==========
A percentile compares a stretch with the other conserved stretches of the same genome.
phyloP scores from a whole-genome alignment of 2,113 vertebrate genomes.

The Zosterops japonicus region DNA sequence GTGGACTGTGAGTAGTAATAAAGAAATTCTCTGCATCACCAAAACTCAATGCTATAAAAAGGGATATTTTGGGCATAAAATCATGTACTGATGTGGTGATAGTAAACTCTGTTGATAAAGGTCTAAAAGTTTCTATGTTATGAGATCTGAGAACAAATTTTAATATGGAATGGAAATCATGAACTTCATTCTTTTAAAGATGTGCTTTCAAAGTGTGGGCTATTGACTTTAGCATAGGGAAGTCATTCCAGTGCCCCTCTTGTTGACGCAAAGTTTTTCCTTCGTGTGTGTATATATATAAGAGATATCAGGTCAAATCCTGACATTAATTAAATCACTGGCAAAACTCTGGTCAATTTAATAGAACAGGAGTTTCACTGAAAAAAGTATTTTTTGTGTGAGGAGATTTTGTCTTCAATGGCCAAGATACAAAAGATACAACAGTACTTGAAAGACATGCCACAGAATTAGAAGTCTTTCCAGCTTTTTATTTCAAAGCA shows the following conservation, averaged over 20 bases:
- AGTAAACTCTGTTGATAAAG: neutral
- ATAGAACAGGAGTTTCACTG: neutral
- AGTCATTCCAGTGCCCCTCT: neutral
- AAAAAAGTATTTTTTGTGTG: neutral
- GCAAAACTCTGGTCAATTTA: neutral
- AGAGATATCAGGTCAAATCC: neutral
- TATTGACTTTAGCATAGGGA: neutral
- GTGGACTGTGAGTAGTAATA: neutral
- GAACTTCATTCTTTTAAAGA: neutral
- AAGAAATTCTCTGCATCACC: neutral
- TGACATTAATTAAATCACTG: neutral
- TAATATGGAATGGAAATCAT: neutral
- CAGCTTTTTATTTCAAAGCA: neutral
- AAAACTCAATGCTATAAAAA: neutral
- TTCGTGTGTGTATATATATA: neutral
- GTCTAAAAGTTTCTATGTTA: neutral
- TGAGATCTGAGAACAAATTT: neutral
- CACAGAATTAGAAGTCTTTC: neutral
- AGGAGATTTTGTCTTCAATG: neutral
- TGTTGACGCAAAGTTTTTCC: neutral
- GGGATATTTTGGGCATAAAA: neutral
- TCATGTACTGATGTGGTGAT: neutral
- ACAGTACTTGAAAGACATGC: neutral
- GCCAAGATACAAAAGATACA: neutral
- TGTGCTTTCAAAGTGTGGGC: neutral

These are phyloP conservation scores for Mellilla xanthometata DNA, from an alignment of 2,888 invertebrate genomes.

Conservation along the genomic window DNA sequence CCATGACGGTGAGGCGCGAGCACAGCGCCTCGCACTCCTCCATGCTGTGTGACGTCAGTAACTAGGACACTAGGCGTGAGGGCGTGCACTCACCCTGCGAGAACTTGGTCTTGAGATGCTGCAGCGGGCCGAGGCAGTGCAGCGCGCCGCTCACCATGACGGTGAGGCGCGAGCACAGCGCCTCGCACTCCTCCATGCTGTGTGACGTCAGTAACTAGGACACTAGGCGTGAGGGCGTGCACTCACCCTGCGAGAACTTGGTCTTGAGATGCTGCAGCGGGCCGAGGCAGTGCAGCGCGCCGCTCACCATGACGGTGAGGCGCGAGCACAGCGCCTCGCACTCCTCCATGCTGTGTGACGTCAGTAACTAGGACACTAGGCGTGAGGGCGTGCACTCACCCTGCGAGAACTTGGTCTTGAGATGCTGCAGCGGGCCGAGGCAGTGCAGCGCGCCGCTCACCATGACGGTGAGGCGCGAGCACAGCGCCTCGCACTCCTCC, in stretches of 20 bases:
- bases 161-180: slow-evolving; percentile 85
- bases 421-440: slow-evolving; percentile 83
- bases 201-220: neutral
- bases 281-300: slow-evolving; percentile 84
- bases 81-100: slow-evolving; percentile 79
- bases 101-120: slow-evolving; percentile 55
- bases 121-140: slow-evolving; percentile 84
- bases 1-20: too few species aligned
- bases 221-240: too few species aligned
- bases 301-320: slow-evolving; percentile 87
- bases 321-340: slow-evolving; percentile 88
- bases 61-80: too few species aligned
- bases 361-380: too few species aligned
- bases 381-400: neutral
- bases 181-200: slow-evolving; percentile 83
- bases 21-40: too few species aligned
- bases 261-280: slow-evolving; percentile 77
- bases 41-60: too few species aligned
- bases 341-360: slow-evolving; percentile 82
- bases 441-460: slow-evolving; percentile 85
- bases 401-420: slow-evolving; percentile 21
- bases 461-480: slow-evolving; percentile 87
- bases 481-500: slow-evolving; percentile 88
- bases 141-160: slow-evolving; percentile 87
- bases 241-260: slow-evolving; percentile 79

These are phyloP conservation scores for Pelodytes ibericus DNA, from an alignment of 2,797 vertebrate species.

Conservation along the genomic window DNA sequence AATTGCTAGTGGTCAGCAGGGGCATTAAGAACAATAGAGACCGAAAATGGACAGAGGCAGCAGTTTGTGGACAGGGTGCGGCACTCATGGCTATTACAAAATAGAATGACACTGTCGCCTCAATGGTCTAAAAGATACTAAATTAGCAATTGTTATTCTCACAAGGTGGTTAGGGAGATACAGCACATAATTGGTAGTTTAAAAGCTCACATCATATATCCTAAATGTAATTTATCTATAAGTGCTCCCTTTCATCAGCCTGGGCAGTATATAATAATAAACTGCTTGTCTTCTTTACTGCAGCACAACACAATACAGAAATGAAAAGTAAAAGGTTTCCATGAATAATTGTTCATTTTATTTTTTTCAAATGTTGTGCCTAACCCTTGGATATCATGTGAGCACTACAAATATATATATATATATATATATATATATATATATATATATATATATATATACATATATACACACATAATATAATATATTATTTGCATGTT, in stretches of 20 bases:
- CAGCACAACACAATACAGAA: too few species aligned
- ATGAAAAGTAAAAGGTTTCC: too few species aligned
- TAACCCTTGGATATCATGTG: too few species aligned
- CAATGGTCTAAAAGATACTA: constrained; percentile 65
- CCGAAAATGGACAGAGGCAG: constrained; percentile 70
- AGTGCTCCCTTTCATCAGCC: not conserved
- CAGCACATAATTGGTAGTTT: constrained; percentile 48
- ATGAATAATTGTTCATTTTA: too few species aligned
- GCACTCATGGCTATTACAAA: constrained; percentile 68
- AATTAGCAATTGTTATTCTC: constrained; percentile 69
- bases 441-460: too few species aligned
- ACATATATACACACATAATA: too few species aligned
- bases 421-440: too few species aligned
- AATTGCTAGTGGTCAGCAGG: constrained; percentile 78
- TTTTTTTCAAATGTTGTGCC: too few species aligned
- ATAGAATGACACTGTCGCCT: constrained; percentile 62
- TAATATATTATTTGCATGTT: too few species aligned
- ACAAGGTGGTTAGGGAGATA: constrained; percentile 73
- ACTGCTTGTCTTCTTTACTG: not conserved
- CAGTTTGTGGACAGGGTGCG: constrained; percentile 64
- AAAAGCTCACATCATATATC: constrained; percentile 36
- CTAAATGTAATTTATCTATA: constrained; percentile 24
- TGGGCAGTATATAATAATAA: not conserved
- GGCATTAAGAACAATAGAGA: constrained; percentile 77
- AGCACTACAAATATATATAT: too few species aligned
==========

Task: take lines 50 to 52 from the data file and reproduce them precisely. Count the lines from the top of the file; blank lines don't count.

- bases 441-460: slow-evolving; percentile 85
- bases 401-420: slow-evolving; percentile 21
- bases 461-480: slow-evolving; percentile 87